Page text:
Tuesday, April 17, 2012

HITS Half-Iron distance Triathlon Report

Hits Half-Iron Triathlon Report
Lake Berryessa, Napa, CA
April 15, 2012

Swim 1.2 mi, Bike 56 mi, Run 13.1

Total Time:  6:48:23  (2nd place out of 3 in Clydesdale Div)

As the training volume increases in preparation for Ironman CDA in June, the training plan affords for some practice events to get in a swim, bike, & run in one day and also a chance to work on transitions and pre-race jitters, plus managing everything in one package.  For this year, sister Gretchen and I discussed a few options for a 70.3 event in March/April and decided to try a new event at Lake Berryessa in wine country of Napa, California.  Hits is a brand that wants to compete with Ironman and Rev3.  They are trying to target the age-group racer that comes to a weekend event with a distance for everyone (open, sprint, olympic, half and full).  I had heard about them on a podcast a few months back and figured what the heck.

I loaded up the van and headed out for the long drive south.  The weather was very wet and cold on the drive down.  Even snow in southern Oregon.  But the excitement of a road trip for an event trilled me.  I couldn’t help but reminisce about trips I would take to motorcycle events years ago and the excitement I enjoyed during those times.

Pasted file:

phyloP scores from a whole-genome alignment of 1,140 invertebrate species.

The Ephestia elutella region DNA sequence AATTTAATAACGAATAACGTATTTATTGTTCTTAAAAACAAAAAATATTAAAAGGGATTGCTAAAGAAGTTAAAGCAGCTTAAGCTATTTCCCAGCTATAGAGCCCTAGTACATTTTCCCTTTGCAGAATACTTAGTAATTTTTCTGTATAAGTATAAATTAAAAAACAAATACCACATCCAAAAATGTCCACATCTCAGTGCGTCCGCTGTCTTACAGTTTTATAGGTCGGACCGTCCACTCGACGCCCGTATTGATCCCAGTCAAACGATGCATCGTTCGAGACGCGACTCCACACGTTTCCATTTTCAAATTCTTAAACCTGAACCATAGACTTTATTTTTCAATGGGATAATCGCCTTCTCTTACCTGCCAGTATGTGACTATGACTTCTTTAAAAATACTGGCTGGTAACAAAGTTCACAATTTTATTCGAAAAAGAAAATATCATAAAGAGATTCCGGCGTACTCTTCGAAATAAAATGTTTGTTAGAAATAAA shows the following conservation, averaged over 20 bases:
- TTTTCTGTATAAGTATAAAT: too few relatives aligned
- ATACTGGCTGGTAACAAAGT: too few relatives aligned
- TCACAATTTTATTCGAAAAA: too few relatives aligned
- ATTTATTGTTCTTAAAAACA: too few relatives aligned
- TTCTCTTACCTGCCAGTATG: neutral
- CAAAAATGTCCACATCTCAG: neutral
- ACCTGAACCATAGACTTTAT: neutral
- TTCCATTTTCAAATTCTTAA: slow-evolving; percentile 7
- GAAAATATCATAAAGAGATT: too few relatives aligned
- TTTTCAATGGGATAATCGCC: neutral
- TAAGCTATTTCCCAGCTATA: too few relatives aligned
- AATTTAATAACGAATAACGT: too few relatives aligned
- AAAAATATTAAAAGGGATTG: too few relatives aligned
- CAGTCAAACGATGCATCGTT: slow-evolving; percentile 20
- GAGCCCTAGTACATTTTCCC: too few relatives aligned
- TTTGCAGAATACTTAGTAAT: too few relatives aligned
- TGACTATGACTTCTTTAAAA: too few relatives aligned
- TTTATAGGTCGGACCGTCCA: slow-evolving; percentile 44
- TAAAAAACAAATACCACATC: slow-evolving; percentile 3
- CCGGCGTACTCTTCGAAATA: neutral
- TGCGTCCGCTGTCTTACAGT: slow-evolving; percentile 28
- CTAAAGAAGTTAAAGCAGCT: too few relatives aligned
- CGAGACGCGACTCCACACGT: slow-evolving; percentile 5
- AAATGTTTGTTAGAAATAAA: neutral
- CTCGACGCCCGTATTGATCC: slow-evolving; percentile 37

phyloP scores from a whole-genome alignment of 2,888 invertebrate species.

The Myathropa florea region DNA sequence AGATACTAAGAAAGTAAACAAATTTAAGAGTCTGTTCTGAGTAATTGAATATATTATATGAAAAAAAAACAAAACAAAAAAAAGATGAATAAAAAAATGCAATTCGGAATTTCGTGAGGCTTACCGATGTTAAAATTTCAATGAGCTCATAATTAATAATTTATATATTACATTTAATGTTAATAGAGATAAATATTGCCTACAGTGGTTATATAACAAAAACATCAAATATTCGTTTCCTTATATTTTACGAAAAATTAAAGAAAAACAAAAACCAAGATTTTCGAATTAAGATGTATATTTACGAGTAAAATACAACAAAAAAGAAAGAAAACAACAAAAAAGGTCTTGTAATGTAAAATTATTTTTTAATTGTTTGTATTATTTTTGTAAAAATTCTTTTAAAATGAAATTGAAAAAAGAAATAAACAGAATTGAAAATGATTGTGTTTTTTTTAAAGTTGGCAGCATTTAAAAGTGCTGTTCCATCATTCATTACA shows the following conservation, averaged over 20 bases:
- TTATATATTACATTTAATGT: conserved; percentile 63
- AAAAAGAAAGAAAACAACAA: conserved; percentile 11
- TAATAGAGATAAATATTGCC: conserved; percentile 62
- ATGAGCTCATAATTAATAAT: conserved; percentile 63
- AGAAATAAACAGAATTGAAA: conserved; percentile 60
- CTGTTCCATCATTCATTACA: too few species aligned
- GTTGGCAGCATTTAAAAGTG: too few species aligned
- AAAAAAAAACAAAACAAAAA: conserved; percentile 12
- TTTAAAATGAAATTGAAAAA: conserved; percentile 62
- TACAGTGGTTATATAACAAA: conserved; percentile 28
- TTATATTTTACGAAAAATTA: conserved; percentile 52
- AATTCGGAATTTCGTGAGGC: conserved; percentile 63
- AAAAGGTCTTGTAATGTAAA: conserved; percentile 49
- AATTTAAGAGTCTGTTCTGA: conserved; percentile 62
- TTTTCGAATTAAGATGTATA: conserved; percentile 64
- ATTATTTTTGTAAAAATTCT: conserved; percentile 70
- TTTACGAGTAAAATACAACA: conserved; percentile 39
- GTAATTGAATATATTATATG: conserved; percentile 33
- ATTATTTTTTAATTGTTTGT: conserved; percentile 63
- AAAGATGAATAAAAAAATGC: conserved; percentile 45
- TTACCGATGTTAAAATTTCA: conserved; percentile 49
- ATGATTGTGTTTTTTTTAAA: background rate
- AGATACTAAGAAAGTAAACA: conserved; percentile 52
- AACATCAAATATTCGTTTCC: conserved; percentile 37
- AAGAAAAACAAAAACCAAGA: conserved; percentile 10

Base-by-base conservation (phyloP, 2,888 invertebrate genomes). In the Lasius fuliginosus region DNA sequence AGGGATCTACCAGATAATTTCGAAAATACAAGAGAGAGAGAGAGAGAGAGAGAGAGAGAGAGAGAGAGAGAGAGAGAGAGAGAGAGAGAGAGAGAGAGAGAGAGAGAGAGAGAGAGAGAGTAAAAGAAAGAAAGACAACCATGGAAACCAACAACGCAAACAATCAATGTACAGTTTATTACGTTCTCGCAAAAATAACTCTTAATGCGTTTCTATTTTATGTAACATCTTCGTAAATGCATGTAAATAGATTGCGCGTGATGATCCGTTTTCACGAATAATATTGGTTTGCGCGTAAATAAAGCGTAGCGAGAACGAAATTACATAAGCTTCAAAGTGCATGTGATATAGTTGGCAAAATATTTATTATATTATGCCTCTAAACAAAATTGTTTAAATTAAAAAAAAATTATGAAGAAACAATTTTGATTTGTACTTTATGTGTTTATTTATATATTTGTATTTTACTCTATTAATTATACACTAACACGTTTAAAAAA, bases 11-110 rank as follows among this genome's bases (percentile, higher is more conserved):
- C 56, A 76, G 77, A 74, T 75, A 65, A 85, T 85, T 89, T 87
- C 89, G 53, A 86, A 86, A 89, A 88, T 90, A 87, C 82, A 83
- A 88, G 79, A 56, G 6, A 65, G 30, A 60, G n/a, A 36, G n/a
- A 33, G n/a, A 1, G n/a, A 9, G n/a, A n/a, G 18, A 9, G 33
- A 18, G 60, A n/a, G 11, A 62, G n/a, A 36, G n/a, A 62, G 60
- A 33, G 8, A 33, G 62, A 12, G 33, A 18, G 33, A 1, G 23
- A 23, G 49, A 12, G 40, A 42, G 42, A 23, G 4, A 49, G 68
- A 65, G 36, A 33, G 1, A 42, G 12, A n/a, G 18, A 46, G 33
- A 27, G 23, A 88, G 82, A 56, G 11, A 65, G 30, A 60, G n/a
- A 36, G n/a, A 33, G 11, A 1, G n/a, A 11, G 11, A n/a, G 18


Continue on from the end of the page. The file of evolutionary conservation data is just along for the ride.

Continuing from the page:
Arrived at Chapparal Cove on the west side of Lake Berryessa amid the rain and cold.  The park and campground where the event was located, to my shock and amazement, was rather small.  For a national-level event that wants to compete with Ironman and Rev3 I was surprised at how small it was.  The signup, packet pickup and vendors took up two tents.  There were only 4 vendors on site.  The transition area at the local community triathlon in Vancouver is bigger than this one.  Hmmmm.  I found my campsite and parked my van on the edge of a huge mudhole.  Luckily my spot was on the dry side of the mudhole and I didn’t have to pitch the tent in the much but on the grass instead.  It was a pretty spot next to the lake and rather secluded and literally 50 yards from the signup tent.  The only thing I didn’t like was listening to the generators run from 4:30am til 10pm. 

I got things settled with the camp with my tent and sleeping area and cooking/eating area under my EZ-UP awning. 

I then made my way over to the athlete’s dinner they had prepared.  It was a pasta dinner with 3 different kinds of dishes; bow-tie pasta with pesto sauce, penne noodles with a meat/tomato sauce and penne noodles with a tomato/vegetable sauce, along with salad and rolls.  It was pretty small time, but the food was good.  I think there were about 200 athletes attended the dinner.  We then had an athlete’s meeting that started out in the open, but after the rain started, everyone squeezed in under a 10x30 awning. 

I met a couple of guys from the close town of Fairfield and they were doing their first triathlon the next day.  I also met a family from Harrisburg, PA and their friends from San Diego.  All nice people and it was good to talk to people.  I also met Robert, the guy camped next to me, and thanked him for giving me the extra pair of earplugs he had. 

At night, after the generators had stopped, it was quite comical to listen to the very loud and obnoxious frogs croaking down by the water.  There were so many.  They would stop for a moment and it would be deathly silent, then one would start croaking, then a few more and in seconds, hundreds would be at it again.  This went on ALL night until sunrise.